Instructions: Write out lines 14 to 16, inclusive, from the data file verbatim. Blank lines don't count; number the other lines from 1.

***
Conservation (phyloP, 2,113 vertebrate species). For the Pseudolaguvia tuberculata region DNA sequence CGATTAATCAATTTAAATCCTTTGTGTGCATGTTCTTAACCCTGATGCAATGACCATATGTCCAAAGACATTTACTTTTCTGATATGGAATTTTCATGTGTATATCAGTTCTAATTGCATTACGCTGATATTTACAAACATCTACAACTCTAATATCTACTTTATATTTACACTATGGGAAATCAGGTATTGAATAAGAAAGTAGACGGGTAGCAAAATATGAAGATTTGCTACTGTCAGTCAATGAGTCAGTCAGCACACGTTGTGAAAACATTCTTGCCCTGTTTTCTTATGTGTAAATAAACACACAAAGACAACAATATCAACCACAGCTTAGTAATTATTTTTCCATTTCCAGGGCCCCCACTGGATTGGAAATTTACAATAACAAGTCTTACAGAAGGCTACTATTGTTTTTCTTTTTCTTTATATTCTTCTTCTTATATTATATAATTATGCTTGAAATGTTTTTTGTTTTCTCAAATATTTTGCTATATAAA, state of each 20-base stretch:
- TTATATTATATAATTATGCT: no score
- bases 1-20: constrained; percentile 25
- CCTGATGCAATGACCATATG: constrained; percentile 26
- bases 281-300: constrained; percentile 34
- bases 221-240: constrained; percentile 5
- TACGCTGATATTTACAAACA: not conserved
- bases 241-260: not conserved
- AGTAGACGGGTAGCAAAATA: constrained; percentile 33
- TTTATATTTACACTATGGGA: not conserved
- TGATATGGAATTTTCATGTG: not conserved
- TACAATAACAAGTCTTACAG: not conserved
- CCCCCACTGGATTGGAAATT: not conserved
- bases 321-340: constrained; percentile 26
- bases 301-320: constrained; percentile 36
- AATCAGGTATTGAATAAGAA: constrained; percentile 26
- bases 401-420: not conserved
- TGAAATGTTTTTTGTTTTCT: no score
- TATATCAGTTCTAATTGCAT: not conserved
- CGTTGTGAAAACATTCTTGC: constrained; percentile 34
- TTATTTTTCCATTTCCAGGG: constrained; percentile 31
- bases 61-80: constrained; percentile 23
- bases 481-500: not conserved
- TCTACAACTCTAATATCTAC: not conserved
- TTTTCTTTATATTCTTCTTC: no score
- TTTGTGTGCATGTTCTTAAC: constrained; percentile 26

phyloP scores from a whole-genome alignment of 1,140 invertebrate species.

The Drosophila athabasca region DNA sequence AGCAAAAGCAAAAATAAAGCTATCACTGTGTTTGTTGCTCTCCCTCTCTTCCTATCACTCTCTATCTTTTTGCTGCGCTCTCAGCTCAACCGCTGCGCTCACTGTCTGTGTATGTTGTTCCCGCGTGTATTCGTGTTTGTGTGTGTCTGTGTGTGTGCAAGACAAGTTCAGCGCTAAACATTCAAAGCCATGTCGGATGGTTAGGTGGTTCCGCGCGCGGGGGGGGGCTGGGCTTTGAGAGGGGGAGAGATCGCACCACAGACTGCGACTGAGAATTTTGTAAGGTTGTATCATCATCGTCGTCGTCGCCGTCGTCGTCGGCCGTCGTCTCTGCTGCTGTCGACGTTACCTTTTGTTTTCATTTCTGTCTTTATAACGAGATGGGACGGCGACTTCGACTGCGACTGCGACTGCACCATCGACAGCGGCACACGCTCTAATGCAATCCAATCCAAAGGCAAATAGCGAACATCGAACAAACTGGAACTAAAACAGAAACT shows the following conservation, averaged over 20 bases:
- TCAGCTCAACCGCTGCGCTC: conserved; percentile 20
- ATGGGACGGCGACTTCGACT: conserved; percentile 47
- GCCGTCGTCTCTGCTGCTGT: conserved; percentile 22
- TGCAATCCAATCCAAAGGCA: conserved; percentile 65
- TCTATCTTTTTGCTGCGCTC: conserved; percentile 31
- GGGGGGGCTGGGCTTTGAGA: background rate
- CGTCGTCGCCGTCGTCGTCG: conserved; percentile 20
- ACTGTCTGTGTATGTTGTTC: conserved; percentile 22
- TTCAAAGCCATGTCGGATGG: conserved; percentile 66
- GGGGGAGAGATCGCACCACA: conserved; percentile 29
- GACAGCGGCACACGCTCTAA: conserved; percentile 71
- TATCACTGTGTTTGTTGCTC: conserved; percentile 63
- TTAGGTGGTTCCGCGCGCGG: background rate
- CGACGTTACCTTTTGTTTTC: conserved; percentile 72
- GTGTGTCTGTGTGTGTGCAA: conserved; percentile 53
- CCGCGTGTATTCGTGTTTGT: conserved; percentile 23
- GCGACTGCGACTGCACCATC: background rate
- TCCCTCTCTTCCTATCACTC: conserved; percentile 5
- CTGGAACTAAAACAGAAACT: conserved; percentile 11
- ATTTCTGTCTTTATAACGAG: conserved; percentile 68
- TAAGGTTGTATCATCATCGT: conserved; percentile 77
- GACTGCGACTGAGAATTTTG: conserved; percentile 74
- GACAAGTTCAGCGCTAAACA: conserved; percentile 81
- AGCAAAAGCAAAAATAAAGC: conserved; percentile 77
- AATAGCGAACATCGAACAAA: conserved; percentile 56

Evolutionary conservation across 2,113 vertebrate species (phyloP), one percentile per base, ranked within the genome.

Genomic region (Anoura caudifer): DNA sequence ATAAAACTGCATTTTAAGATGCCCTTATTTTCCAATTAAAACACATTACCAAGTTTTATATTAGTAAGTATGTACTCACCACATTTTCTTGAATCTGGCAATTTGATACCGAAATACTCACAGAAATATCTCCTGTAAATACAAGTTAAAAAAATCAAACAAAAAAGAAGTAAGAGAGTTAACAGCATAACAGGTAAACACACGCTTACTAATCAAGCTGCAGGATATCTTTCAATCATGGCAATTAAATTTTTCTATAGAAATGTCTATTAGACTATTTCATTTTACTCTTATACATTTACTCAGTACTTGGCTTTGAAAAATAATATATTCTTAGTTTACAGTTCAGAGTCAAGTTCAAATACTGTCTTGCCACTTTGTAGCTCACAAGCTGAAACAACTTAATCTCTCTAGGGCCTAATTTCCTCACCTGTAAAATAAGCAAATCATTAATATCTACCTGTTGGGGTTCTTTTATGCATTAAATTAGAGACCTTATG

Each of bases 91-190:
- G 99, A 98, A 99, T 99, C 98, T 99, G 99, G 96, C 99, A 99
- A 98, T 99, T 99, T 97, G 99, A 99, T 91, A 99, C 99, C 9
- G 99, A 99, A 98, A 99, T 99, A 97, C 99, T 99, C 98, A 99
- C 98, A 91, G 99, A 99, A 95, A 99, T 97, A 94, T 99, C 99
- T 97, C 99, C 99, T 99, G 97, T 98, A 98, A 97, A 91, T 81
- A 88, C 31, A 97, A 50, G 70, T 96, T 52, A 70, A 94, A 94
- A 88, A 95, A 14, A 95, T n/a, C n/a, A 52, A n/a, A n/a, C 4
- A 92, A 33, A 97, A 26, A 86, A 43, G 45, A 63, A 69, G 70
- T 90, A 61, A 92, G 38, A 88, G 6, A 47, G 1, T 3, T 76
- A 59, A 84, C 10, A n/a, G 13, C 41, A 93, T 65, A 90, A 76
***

- bases 321-340: constrained; percentile 26
- bases 301-320: constrained; percentile 36
- AATCAGGTATTGAATAAGAA: constrained; percentile 26